The embodiment described above with respect to FIGS. 10 and 11 illustrates a panel system in which the pins 110 are mounted above the opening to be protected and the anchoring flanges 112 are mounted below the opening. As mentioned earlier, the panels optionally can be mounted upside-down, wherein the pins 110 are mounted beneath the opening to be protected and the anchoring flanges 112 are mounted above the opening. In such an alternative embodiment, rail 118 is mounted below the opening. Pins 110 are located at the bottom of panels 102, 104, 106 and are lowered into slots 402. The panels 102, 104, 106 are then pivoted about the pins 110 to bring the anchoring flanges 112 into position for fastening to the building. In conjunction with the embodiment shown in FIGS. 10 and 11, the bracket plate 1000 and brackets 1100 can be located above the building opening to be protected and anchoring flanges 112 would bolt to the brackets 1100, which are located above. Alternatively, the anchoring flanges, in this embodiment, can be oriented such that they rest against the side of the building and bolt directly to an interface (not shown) mounted to the side of the building.
FIGS. 8 and 9 illustrate an alternative embodiment 800 of the present invention. Like the first embodiment described above, this embodiment utilizes three separate panels 802, 804, and 806. However, the three panels include identical dimensions of height and width. In this embodiment, the pins 110 are positioned in the ends of top frame elements 804 and the anchoring flanges 810, 812, and 814 are located on the opposite bottom frame elements 816, 818, and 820. However, the anchoring flanges 810, 812, and 814 are located at different positions on each panel 802, 804, and 806. On panel 802, the anchoring feet 810 are located at the ends of frame element 816. On panel 804, the anchoring feet 812 are located a distance inboard from the ends of frame element 818. On panel 806, the anchoring feet 814 are located a further distance inboard from the ends of frame element 820.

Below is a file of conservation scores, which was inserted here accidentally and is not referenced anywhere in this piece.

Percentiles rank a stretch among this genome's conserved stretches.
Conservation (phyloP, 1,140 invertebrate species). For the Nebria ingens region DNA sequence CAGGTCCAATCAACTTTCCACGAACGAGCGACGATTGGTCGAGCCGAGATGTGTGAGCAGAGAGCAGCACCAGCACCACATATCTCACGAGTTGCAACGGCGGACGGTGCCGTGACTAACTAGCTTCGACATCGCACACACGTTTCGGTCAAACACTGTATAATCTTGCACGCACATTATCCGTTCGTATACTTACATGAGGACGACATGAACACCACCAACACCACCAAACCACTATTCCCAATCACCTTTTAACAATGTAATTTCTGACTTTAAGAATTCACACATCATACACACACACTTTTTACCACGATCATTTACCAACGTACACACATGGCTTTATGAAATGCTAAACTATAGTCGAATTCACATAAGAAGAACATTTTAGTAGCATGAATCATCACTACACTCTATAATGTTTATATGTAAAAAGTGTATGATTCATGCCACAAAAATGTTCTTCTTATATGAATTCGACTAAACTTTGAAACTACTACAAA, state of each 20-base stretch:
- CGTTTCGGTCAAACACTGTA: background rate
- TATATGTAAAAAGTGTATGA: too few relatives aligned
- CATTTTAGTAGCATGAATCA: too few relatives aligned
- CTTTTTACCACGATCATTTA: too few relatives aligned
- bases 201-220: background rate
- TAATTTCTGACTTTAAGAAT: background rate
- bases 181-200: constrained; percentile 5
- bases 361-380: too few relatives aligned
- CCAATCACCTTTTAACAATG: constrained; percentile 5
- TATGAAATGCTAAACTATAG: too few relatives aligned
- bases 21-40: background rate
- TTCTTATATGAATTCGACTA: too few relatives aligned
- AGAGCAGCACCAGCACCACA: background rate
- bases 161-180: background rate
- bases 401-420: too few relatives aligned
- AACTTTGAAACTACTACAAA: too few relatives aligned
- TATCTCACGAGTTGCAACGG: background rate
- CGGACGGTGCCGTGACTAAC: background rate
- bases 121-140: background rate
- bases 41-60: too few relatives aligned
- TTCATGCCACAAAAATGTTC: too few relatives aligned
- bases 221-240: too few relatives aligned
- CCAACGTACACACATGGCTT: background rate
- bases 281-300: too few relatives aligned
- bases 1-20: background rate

FIGS. 8 and 9 also show optionally-included locking flanges 806 and 808 which differ from the first embodiment in two ways. First, the flanges sit completely outside the perimeter of each panel 802, 804, and 806. Second, the locking flanges 806 and 808 vary in location between each panel. FIG. 8 shows locking flanges 806 between panels 802 and 804 and locking flanges 808 between panels 804 and 806. There are two locking flange pairs between each pair of panels. The locking flanges 806 between panels 802 and 804 are each higher than the respective locking flanges 808 between panels 804 and 806.
FIG. 9 shows that when panels 802, 804, and 806 are in a stacked configuration 900, they nest with the anchoring flanges 812 within anchoring flanges 810 and anchoring flanges 814 within anchoring flanges 812. The locking flanges 806 and 808 rest outside the perimeter of each panel 802, 804, 806. Also, because the locking flanges 806 and 808 are located on panels 802, 804, 806 at different heights, they do not interfere with each other when the panels 802, 804, and 806 are in the nested configuration 900.
While this invention has been particularly shown and described with references to example embodiments thereof, it will be understood by those skilled in the art that various changes in form and details may be made therein without departing from the scope of the invention encompassed by the appended claims.
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|US20110239559 *||Mar 31, 2011||Oct 6, 2011||Howard Anthony Wedren||Internal Anchor Board-Up System|
|Sep 19, 2014||FPAY||Fee payment|
Year of fee payment: 4